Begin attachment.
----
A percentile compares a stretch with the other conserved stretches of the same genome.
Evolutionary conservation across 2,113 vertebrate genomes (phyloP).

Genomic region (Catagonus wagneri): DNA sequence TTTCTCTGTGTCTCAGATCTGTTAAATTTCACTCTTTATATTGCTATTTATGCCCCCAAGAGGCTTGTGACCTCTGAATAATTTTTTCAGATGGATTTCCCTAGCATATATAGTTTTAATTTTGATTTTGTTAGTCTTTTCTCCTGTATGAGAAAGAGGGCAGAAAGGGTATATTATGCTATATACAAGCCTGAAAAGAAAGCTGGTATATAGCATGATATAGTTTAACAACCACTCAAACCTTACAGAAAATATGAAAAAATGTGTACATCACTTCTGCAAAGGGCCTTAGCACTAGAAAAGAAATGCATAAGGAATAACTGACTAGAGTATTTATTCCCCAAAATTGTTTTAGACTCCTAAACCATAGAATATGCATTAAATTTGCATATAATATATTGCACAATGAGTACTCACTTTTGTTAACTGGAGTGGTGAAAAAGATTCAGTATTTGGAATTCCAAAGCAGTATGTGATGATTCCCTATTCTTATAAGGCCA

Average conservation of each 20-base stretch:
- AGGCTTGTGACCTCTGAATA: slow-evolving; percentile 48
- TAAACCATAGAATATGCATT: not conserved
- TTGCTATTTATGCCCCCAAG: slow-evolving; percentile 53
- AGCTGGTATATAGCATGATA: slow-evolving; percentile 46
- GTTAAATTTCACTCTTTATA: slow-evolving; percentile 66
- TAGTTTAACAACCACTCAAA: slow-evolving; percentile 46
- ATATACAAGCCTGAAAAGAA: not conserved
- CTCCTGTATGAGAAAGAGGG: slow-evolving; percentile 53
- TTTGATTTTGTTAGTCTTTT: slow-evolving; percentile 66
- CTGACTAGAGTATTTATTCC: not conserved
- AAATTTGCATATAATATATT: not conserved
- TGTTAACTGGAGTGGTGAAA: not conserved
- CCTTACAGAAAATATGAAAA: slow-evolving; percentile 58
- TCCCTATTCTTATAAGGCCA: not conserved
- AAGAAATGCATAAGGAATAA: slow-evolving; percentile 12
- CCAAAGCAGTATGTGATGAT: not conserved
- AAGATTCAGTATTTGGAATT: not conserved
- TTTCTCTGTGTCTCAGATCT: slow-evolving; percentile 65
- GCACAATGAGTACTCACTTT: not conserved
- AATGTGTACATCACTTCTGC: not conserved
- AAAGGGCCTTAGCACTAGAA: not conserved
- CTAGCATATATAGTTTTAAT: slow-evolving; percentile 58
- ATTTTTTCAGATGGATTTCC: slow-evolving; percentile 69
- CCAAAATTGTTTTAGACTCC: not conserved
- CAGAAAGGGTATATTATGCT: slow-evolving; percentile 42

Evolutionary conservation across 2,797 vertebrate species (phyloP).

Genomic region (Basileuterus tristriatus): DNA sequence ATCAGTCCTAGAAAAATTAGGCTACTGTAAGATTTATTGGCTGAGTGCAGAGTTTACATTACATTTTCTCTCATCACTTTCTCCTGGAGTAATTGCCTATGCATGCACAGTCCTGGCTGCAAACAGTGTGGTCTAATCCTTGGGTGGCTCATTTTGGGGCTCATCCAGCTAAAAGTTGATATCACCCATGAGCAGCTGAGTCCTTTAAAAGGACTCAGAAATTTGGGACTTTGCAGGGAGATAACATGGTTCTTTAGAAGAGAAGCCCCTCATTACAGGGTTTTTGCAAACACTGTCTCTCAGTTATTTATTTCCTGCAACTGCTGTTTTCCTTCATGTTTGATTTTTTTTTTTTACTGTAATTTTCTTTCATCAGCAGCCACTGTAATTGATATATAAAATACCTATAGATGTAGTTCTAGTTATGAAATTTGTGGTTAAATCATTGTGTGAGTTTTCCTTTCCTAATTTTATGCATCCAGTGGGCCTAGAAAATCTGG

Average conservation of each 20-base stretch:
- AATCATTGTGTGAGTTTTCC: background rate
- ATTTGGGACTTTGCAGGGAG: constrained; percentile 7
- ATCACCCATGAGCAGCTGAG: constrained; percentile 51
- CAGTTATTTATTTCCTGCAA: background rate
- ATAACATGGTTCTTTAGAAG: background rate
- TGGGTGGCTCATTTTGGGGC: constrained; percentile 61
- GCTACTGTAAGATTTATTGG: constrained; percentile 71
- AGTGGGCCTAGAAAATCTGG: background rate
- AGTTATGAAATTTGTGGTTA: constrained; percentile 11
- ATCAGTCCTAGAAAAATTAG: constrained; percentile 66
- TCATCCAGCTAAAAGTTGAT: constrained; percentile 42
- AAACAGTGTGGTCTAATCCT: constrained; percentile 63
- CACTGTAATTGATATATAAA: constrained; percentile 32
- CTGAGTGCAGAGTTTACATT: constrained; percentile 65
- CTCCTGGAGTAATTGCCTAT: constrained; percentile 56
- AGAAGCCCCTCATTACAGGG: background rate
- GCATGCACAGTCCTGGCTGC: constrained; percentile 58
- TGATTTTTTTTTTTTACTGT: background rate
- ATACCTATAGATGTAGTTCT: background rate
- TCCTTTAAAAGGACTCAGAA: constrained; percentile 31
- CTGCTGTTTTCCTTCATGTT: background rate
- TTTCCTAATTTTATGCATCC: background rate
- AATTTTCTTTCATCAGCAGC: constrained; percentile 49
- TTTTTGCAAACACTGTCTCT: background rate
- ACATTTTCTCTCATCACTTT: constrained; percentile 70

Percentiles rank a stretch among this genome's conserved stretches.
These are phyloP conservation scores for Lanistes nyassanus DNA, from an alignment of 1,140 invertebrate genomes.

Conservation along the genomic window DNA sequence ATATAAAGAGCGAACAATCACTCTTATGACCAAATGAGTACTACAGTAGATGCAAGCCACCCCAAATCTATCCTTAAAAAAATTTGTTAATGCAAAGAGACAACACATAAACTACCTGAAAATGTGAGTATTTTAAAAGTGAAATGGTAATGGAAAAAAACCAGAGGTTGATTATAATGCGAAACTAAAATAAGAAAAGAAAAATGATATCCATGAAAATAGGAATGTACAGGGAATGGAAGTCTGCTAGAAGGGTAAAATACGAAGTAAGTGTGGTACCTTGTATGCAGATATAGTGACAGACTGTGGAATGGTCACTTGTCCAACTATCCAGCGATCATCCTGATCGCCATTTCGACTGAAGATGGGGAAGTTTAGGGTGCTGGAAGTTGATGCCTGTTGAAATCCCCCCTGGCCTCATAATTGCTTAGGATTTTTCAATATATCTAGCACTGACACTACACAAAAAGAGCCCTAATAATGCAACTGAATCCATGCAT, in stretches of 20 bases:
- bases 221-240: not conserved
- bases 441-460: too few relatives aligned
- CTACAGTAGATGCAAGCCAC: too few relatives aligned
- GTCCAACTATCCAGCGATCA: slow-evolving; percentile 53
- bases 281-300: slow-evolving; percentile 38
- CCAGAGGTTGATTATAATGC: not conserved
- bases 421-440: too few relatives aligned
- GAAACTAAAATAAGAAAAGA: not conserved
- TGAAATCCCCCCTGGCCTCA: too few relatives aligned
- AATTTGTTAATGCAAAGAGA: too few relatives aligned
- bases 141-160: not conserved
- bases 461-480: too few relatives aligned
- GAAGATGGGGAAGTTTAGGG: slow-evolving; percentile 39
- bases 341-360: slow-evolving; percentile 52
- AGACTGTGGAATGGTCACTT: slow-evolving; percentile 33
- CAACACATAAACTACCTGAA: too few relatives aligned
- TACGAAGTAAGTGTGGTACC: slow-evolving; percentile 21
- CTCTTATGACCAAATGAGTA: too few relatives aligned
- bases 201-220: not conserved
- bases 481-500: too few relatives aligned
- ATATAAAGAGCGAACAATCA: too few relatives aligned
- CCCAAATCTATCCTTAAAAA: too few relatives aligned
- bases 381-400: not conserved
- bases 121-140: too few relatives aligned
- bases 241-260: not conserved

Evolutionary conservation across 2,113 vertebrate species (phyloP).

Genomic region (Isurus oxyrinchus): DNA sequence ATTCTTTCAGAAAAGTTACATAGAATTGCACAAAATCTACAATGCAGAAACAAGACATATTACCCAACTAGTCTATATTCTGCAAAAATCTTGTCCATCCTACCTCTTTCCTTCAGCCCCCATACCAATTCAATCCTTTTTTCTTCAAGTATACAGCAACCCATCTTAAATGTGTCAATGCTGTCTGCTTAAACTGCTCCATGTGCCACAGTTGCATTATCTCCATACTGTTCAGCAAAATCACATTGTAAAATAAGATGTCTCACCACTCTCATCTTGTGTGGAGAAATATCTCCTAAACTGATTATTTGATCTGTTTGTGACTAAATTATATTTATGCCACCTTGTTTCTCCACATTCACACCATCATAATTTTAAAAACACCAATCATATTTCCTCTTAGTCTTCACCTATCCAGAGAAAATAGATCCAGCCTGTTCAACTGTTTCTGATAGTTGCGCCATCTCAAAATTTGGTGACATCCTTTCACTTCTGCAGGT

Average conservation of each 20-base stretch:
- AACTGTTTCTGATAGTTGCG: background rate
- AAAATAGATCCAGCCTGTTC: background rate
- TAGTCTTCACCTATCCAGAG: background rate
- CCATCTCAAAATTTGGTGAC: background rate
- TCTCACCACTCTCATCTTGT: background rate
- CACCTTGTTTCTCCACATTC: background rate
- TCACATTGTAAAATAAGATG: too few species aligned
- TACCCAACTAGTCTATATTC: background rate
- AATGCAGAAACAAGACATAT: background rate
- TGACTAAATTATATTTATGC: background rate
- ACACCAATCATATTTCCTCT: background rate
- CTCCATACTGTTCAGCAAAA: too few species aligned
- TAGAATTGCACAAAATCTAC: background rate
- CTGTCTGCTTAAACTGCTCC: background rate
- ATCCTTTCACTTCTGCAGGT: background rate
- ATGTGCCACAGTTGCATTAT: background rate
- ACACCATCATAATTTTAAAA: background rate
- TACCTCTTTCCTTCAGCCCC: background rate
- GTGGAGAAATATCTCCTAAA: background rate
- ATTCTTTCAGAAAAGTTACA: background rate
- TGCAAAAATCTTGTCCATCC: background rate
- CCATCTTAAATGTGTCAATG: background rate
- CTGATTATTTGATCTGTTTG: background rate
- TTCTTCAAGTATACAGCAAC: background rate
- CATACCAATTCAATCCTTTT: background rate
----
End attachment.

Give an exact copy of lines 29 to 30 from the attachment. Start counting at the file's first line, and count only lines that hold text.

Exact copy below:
- CAGAAAGGGTATATTATGCT: slow-evolving; percentile 42

Evolutionary conservation across 2,797 vertebrate species (phyloP).